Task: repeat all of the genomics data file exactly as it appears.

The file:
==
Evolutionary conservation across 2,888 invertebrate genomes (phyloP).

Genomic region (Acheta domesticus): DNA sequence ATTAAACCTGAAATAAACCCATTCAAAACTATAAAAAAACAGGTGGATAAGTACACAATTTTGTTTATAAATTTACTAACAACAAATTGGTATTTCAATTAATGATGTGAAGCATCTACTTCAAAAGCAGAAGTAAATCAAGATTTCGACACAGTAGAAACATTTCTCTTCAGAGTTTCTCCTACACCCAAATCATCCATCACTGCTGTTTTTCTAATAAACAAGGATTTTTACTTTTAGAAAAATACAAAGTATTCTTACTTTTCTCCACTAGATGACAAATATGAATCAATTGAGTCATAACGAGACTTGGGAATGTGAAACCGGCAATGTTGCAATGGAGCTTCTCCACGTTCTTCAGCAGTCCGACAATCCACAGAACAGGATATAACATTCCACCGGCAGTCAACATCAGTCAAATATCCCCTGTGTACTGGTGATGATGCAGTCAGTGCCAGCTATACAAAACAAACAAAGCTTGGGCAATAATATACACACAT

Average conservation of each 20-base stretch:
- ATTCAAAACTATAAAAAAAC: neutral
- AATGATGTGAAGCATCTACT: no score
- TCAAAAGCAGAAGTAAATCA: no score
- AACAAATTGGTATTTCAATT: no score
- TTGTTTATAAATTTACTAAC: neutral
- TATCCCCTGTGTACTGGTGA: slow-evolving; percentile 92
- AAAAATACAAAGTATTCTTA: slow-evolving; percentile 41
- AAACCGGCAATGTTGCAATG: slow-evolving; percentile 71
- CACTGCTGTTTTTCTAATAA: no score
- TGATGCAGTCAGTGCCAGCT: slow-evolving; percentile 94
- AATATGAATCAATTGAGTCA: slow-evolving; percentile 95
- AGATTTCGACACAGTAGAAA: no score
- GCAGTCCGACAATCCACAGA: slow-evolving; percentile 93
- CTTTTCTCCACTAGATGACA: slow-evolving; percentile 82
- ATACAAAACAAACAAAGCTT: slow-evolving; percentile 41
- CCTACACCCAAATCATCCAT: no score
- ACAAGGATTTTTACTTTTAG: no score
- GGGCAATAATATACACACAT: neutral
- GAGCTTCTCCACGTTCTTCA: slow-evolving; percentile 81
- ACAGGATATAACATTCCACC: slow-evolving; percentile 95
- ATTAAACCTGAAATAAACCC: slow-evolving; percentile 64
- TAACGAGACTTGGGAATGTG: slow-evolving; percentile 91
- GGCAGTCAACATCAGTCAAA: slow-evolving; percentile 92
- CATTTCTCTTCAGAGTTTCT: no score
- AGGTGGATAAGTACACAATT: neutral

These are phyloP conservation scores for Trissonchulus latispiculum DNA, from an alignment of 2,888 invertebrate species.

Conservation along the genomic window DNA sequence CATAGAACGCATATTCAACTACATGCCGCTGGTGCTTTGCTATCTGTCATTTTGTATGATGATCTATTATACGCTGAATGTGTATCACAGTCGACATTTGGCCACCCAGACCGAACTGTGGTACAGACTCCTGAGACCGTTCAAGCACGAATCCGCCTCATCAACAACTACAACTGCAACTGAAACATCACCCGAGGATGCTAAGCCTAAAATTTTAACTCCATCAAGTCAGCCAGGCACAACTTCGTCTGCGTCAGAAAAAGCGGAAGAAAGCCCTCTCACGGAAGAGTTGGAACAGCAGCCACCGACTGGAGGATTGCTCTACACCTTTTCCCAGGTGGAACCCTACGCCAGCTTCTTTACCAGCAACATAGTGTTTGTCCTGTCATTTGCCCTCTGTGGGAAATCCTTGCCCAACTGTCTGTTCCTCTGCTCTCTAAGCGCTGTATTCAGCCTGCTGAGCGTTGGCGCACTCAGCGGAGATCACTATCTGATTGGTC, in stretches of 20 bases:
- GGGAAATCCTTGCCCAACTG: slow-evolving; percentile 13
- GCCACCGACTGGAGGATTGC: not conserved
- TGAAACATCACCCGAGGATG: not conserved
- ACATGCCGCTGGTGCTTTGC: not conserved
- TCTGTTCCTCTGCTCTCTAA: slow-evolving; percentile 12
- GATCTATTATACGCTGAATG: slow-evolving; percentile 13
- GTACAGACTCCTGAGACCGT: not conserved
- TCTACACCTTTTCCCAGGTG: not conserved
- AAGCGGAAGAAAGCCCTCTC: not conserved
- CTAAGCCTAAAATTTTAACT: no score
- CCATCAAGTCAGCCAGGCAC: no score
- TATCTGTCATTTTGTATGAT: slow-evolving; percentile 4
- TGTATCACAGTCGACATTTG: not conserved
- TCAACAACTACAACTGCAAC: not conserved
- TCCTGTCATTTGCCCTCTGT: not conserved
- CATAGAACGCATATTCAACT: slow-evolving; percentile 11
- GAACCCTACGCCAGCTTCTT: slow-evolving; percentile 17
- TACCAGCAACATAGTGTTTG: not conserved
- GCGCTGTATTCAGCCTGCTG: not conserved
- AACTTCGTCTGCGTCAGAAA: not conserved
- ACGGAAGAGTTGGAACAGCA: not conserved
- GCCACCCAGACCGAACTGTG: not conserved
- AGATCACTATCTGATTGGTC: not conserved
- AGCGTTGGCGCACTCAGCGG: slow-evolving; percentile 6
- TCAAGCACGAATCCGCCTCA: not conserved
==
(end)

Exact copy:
Evolutionary conservation across 2,888 invertebrate genomes (phyloP).

Genomic region (Acheta domesticus): DNA sequence ATTAAACCTGAAATAAACCCATTCAAAACTATAAAAAAACAGGTGGATAAGTACACAATTTTGTTTATAAATTTACTAACAACAAATTGGTATTTCAATTAATGATGTGAAGCATCTACTTCAAAAGCAGAAGTAAATCAAGATTTCGACACAGTAGAAACATTTCTCTTCAGAGTTTCTCCTACACCCAAATCATCCATCACTGCTGTTTTTCTAATAAACAAGGATTTTTACTTTTAGAAAAATACAAAGTATTCTTACTTTTCTCCACTAGATGACAAATATGAATCAATTGAGTCATAACGAGACTTGGGAATGTGAAACCGGCAATGTTGCAATGGAGCTTCTCCACGTTCTTCAGCAGTCCGACAATCCACAGAACAGGATATAACATTCCACCGGCAGTCAACATCAGTCAAATATCCCCTGTGTACTGGTGATGATGCAGTCAGTGCCAGCTATACAAAACAAACAAAGCTTGGGCAATAATATACACACAT

Average conservation of each 20-base stretch:
- ATTCAAAACTATAAAAAAAC: neutral
- AATGATGTGAAGCATCTACT: no score
- TCAAAAGCAGAAGTAAATCA: no score
- AACAAATTGGTATTTCAATT: no score
- TTGTTTATAAATTTACTAAC: neutral
- TATCCCCTGTGTACTGGTGA: slow-evolving; percentile 92
- AAAAATACAAAGTATTCTTA: slow-evolving; percentile 41
- AAACCGGCAATGTTGCAATG: slow-evolving; percentile 71
- CACTGCTGTTTTTCTAATAA: no score
- TGATGCAGTCAGTGCCAGCT: slow-evolving; percentile 94
- AATATGAATCAATTGAGTCA: slow-evolving; percentile 95
- AGATTTCGACACAGTAGAAA: no score
- GCAGTCCGACAATCCACAGA: slow-evolving; percentile 93
- CTTTTCTCCACTAGATGACA: slow-evolving; percentile 82
- ATACAAAACAAACAAAGCTT: slow-evolving; percentile 41
- CCTACACCCAAATCATCCAT: no score
- ACAAGGATTTTTACTTTTAG: no score
- GGGCAATAATATACACACAT: neutral
- GAGCTTCTCCACGTTCTTCA: slow-evolving; percentile 81
- ACAGGATATAACATTCCACC: slow-evolving; percentile 95
- ATTAAACCTGAAATAAACCC: slow-evolving; percentile 64
- TAACGAGACTTGGGAATGTG: slow-evolving; percentile 91
- GGCAGTCAACATCAGTCAAA: slow-evolving; percentile 92
- CATTTCTCTTCAGAGTTTCT: no score
- AGGTGGATAAGTACACAATT: neutral

These are phyloP conservation scores for Trissonchulus latispiculum DNA, from an alignment of 2,888 invertebrate species.

Conservation along the genomic window DNA sequence CATAGAACGCATATTCAACTACATGCCGCTGGTGCTTTGCTATCTGTCATTTTGTATGATGATCTATTATACGCTGAATGTGTATCACAGTCGACATTTGGCCACCCAGACCGAACTGTGGTACAGACTCCTGAGACCGTTCAAGCACGAATCCGCCTCATCAACAACTACAACTGCAACTGAAACATCACCCGAGGATGCTAAGCCTAAAATTTTAACTCCATCAAGTCAGCCAGGCACAACTTCGTCTGCGTCAGAAAAAGCGGAAGAAAGCCCTCTCACGGAAGAGTTGGAACAGCAGCCACCGACTGGAGGATTGCTCTACACCTTTTCCCAGGTGGAACCCTACGCCAGCTTCTTTACCAGCAACATAGTGTTTGTCCTGTCATTTGCCCTCTGTGGGAAATCCTTGCCCAACTGTCTGTTCCTCTGCTCTCTAAGCGCTGTATTCAGCCTGCTGAGCGTTGGCGCACTCAGCGGAGATCACTATCTGATTGGTC, in stretches of 20 bases:
- GGGAAATCCTTGCCCAACTG: slow-evolving; percentile 13
- GCCACCGACTGGAGGATTGC: not conserved
- TGAAACATCACCCGAGGATG: not conserved
- ACATGCCGCTGGTGCTTTGC: not conserved
- TCTGTTCCTCTGCTCTCTAA: slow-evolving; percentile 12
- GATCTATTATACGCTGAATG: slow-evolving; percentile 13
- GTACAGACTCCTGAGACCGT: not conserved
- TCTACACCTTTTCCCAGGTG: not conserved
- AAGCGGAAGAAAGCCCTCTC: not conserved
- CTAAGCCTAAAATTTTAACT: no score
- CCATCAAGTCAGCCAGGCAC: no score
- TATCTGTCATTTTGTATGAT: slow-evolving; percentile 4
- TGTATCACAGTCGACATTTG: not conserved
- TCAACAACTACAACTGCAAC: not conserved
- TCCTGTCATTTGCCCTCTGT: not conserved
- CATAGAACGCATATTCAACT: slow-evolving; percentile 11
- GAACCCTACGCCAGCTTCTT: slow-evolving; percentile 17
- TACCAGCAACATAGTGTTTG: not conserved
- GCGCTGTATTCAGCCTGCTG: not conserved
- AACTTCGTCTGCGTCAGAAA: not conserved
- ACGGAAGAGTTGGAACAGCA: not conserved
- GCCACCCAGACCGAACTGTG: not conserved
- AGATCACTATCTGATTGGTC: not conserved
- AGCGTTGGCGCACTCAGCGG: slow-evolving; percentile 6
- TCAAGCACGAATCCGCCTCA: not conserved